The Honeycutters — rounded out by Tal Taylor (mandolin), Rick Cooper (bass), Josh Milligan (drums) and Matt Smith (pedal steel, electric guitar, dobro) — also logged time at Mixtown Studios. Platt self-produced Me Oh My with an assist from engineer Jon Ashley and recruited local musicians Aaron Wood (guitar), Peter James (guitar), Will Straughan (harmony vocals, resonator guitar) and Mica Hanks (electric guitar) for guest spots. Also appearing are Evan Bradford (trumpet), Durham-based Phil Cook (piano, organ) of Megafaun and Platt’s father, Mark, who recorded harmonica parts while visiting from New York.

Platt says she hasn’t intentionally operated with a strict “go local” approach but looks at working with a talented, mutually supportive and approachable network as a matter of convenience. “There’s not a hierarchy. It’s not like, ‘Oh, I could never get that person on the record.’ It’s ‘I just saw them at the Wedge [Brewery]’ and asked them, ‘Do you want to play guitar?’” she says. “I know people in Nashville, and I like working with them too, but I feel that it’s important to really bolster the music scene now and keep feeding it.”

Collaborating with Echo Mountain engineer Julian Dryer, Foul Mouth Jerk culled beats and guest verses from artists in Raleigh (former Asheville producer Commissioner Gordon), Wilmington (Reef Ali), Newark (Tame-One) and the Bay Area (TopR, Dick Nasty, Brycon, Luke Sick and Z-Man). For the most part, however, he too turned to the local pool, bringing aboard GFE, Philo, Josh Blake and Gus Cutty on the lyrical side, singer Marisa Blake, producers Swilliam Beamon and Chad Hockenberry and scratches from Marley Carroll.

“There’s just such a wealth of talent in Asheville that it almost seems wasteful not to use it,” Capra says. “It provides a rare opportunity where you can get somebody who plays jazz flute on your rap record or you can actually get a pretty awesome banjo player on your rap record. So, it’s just going to sound a lot different than other people’s style.”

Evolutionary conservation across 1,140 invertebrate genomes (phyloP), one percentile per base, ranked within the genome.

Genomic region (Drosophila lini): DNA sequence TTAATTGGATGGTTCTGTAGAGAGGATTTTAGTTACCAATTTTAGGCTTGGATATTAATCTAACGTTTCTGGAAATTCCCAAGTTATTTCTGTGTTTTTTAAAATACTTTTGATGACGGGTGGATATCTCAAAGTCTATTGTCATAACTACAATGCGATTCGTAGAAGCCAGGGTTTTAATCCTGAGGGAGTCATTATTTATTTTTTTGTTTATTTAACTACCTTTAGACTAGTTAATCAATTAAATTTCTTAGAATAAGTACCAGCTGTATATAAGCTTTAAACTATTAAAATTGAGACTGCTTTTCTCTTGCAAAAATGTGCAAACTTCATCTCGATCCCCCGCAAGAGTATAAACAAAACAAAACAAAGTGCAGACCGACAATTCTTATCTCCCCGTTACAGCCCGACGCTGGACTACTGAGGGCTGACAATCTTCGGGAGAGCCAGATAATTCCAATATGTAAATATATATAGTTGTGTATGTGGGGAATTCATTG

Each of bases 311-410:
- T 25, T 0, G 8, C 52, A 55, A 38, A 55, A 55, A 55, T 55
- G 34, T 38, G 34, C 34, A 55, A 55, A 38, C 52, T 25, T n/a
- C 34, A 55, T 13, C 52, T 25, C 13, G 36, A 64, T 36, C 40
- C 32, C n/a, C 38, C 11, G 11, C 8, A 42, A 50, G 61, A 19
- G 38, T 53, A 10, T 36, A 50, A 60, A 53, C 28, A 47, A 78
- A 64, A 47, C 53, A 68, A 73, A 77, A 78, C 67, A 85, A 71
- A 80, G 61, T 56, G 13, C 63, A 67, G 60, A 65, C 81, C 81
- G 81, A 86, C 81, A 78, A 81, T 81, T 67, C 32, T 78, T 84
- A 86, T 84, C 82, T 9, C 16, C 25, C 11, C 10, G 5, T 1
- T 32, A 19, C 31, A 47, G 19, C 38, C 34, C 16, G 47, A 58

While direct country/rap crossover may not be present on Death By Misadventure or Me Oh My, Capra and Platt are open to the possibility. Both are fans of the New York hybrid group Gangstagrass, GFE has been bending and blending genres since the late ’90s and Platt was recently contacted by a Maryland-based producer requesting to sample a Honeycutters song for a hip-hop project.

Asked if she has a rap side, Platt replies, “I wish. I don’t think I’m cool enough.” But she spends a lot of time rhyming in her head and values lyricists who excel at “a concentrated version of songwriting.” As for Foul Mouth Jerk’s country side, he points to his “awesome pit bull puppy” and being a bartender at The Burger Bar (“kind of a country music venue”) as well as a growing fondness for the outdoors.

“I’m kind of getting [more country] the longer I live in North Carolina,” Capra says. “My girlfriend is a beekeeper and a farmer, and she’s raised goats and chickens and pigs, so she’s trying to turn me around on that. She’s pretty awesome in that way, so I’m just going to kind of follow her agricultural lead.”

WHO: The Honeycutters with Aaron Burdett
WHEN: Friday, April 17, at 9 p.m. $15

WHO: Foul Mouth Jerk with GFE, Philo ft. Empire Strikes Brass, DJ Jett and Macon Beats
WHEN: Saturday, April 18, at 9 p.m. $10

WHERE: Isis Restaurant & Music Hall, isisasheville.com

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About Edwin Arnaudin
Edwin Arnaudin is a staff writer for Mountain Xpress. He also reviews films for ashevillemovies.com and is a member of the Southeastern Film Critics Association (SEFCA) and North Carolina Film Critics Association (NCFCA). Follow me @EdwinArnaudin

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One thought on “The Honeycutters and Foul Mouth Jerk play Isis on consecutive nights

  1. ashevillain7

    “MC Huggs and the Groove Crust”

    Wow. Taking it way back!